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SpaceX Employee Pleads Guilty To Committing Securities Fraud on Dark Web

It's the SEC’s first enforcement action involving alleged securities violations on the dark web.

Image source: Gerd Altmann / Pixabay

A SpaceX engineer has pleaded guilty to conspiracy to commit securities fraud on the dark web.

James Roland Jones, a 33-year-old from Hermosa Beach, California, faces up to five years in federal prison after he allegedly tried to both buy and sell purported insider trader tips using the online moniker “MillionaireMike,” the US Department of Justice (DOJ) said Thursday.

According to the DOJ, in 2016 and 2017, Jones bought information including names, addresses, birth dates and Social Security numbers on the dark web, and then used the data to open trading accounts in order to conduct transactions based on material, non-public information, or "inside information."

The DOJ said that Jones acquired purported inside information from an undercover FBI agent in April 2017 on a dark web insider trading forum, and then used that information to conduct "numerous securities transactions.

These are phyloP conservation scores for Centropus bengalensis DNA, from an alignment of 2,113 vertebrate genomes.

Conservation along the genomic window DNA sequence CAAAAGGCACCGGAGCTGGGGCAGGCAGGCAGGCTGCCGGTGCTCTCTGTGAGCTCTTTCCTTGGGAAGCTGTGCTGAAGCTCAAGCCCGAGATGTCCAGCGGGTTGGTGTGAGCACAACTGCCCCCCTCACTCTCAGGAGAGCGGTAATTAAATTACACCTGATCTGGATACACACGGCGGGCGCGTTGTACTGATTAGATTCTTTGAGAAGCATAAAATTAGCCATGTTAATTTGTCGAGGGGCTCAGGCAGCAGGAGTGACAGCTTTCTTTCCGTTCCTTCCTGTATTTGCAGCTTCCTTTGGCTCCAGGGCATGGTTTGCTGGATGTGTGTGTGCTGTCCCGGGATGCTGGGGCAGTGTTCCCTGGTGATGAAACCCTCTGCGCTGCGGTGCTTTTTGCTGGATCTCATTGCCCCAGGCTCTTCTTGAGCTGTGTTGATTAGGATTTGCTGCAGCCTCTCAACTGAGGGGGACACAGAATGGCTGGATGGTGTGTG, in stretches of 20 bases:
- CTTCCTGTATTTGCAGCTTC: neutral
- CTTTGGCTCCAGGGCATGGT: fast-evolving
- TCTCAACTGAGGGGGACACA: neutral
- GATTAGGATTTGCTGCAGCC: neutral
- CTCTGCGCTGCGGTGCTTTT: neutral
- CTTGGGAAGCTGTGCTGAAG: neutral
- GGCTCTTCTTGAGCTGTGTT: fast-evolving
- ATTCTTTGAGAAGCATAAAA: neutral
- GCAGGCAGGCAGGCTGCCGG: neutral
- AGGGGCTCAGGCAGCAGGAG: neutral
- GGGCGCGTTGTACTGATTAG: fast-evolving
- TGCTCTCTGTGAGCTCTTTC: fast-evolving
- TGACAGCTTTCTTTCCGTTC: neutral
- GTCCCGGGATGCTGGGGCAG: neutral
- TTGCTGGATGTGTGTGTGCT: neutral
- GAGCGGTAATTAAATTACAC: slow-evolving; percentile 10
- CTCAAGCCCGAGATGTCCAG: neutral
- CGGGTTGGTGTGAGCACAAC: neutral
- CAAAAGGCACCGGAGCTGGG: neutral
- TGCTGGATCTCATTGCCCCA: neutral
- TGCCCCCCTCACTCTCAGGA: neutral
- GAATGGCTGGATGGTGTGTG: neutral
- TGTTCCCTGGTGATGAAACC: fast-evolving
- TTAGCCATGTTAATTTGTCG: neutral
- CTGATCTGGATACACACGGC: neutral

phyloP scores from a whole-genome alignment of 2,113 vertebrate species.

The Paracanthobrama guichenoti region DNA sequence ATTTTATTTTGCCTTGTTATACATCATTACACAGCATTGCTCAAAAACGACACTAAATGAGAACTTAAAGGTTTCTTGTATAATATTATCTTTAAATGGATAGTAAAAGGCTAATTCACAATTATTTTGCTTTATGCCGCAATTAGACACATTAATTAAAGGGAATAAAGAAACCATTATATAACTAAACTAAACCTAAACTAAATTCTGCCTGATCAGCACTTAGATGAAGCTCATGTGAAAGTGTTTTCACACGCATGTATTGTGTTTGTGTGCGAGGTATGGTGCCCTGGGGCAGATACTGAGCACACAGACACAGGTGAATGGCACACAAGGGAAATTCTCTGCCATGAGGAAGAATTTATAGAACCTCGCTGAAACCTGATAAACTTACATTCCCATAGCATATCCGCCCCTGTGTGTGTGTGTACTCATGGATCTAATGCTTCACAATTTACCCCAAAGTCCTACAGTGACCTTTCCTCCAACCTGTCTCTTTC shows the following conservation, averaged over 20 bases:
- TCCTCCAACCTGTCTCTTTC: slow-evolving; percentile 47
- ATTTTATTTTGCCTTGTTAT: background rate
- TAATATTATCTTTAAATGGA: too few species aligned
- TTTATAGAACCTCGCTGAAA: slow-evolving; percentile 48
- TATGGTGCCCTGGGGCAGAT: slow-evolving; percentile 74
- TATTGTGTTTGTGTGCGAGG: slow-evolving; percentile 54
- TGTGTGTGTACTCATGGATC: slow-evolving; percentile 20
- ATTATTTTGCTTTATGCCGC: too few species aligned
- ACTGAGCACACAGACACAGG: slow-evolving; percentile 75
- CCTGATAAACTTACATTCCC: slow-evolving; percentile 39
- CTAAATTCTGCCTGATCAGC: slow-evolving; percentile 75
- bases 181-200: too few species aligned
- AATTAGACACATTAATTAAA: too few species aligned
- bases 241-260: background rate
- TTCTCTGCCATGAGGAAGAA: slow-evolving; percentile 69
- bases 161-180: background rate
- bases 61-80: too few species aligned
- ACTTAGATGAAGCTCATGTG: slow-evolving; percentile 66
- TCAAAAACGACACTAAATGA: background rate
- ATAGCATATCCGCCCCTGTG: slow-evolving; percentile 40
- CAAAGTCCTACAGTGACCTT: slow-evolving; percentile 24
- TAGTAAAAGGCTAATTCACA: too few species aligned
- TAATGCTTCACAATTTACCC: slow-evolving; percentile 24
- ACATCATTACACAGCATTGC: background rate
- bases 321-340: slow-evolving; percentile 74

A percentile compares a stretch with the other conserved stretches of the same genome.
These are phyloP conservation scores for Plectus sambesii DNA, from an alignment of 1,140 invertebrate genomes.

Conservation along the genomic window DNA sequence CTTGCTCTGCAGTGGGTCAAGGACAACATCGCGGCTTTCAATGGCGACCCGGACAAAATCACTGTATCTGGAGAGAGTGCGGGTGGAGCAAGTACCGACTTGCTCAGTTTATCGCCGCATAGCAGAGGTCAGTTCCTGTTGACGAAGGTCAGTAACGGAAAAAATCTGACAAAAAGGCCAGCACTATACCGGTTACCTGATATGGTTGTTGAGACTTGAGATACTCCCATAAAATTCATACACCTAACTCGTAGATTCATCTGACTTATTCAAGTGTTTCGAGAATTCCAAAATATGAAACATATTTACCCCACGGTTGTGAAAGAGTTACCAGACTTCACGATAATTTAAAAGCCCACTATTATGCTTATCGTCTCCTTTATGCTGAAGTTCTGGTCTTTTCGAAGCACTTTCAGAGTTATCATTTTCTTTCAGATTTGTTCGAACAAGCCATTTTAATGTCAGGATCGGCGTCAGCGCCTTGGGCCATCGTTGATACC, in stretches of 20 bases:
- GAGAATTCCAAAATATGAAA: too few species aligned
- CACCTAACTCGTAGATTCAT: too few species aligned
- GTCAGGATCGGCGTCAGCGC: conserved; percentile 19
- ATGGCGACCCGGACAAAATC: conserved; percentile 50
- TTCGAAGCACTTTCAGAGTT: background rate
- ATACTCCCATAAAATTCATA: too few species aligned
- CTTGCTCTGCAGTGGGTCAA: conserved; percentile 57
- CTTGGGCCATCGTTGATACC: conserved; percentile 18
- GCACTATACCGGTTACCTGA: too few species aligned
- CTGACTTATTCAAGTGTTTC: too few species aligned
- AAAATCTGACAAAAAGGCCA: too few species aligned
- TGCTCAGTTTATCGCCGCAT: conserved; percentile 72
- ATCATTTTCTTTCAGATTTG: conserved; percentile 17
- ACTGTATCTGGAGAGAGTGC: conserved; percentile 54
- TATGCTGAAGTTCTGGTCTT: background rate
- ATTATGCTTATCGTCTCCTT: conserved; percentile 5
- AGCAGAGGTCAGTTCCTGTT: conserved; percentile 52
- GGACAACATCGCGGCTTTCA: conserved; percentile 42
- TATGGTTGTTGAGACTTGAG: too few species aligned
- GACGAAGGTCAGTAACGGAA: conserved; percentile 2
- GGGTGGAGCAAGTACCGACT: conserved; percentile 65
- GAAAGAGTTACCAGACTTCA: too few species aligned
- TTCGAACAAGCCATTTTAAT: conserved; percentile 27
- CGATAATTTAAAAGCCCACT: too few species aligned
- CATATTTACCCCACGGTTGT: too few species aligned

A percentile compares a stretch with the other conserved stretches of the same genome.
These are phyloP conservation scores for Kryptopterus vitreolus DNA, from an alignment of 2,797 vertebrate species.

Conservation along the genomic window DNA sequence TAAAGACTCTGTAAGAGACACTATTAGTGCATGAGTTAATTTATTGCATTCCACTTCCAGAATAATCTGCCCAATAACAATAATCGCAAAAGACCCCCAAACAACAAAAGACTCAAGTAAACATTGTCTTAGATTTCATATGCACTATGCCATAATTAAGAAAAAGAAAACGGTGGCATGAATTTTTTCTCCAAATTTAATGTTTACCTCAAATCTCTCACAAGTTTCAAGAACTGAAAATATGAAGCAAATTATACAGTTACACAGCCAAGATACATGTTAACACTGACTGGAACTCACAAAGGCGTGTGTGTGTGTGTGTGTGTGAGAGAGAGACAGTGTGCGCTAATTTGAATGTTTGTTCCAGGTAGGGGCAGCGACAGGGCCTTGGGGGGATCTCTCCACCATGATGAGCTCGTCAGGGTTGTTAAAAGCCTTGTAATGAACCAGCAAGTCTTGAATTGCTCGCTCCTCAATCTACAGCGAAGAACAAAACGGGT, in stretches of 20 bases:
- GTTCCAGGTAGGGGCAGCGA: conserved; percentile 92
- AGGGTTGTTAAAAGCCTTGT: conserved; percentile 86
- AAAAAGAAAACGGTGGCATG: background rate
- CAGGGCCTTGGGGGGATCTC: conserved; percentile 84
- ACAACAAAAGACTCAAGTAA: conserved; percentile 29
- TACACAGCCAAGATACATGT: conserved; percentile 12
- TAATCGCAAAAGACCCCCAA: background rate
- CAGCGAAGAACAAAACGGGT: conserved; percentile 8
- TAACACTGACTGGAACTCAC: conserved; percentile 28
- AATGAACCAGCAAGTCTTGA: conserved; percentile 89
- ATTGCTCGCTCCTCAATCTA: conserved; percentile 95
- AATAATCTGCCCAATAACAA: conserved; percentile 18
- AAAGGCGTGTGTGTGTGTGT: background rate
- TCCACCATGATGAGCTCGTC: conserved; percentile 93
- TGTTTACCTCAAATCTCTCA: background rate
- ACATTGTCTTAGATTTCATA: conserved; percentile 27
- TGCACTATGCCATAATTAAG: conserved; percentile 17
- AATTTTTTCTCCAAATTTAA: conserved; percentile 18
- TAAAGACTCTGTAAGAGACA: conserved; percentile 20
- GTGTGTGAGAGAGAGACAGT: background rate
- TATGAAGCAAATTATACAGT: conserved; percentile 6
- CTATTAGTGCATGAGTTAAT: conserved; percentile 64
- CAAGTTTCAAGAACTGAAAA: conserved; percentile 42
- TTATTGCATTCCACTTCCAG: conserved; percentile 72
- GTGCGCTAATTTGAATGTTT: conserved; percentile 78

Jones also tried to sell to the FBI agent separate insider information on another publicly traded company.

The DOJ’s press release identified Jones as a SpaceX engineer but did not specify if he currently works for the company and whether or not he did at the time of the fraud.

The Securities and Exchange Commission (SEC) announced that it concurrently charged Jones with violating the antifraud provisions of the federal securities laws, accusing him of “perpetuating a fraudulent scheme to sell what he called ‘insider tips’ on the dark web in exchange for bitcoin." 

Jones agreed to a settlement with the SEC that permanently enjoins him from further violating the laws, while reserving the determination of disgorgement and civil penalties for a later date.

The case marks the SEC’s first-ever enforcement action involving alleged dark web-based securities violations. The dark web, as defined by the SEC, enables "users to access the internet anonymously and, as such, has often been used to host websites and marketplaces that support or promote illegal activity."

In a press release, David L. Peavler, director of the SEC’s Fort Worth regional office, said, “This case shows that the SEC can and will pursue securities law violators wherever they operate, even on the dark web. We have committed staff and technology to pierce the cloak of anonymity these wrongdoers try to throw over their crimes.”


Source: Equities News

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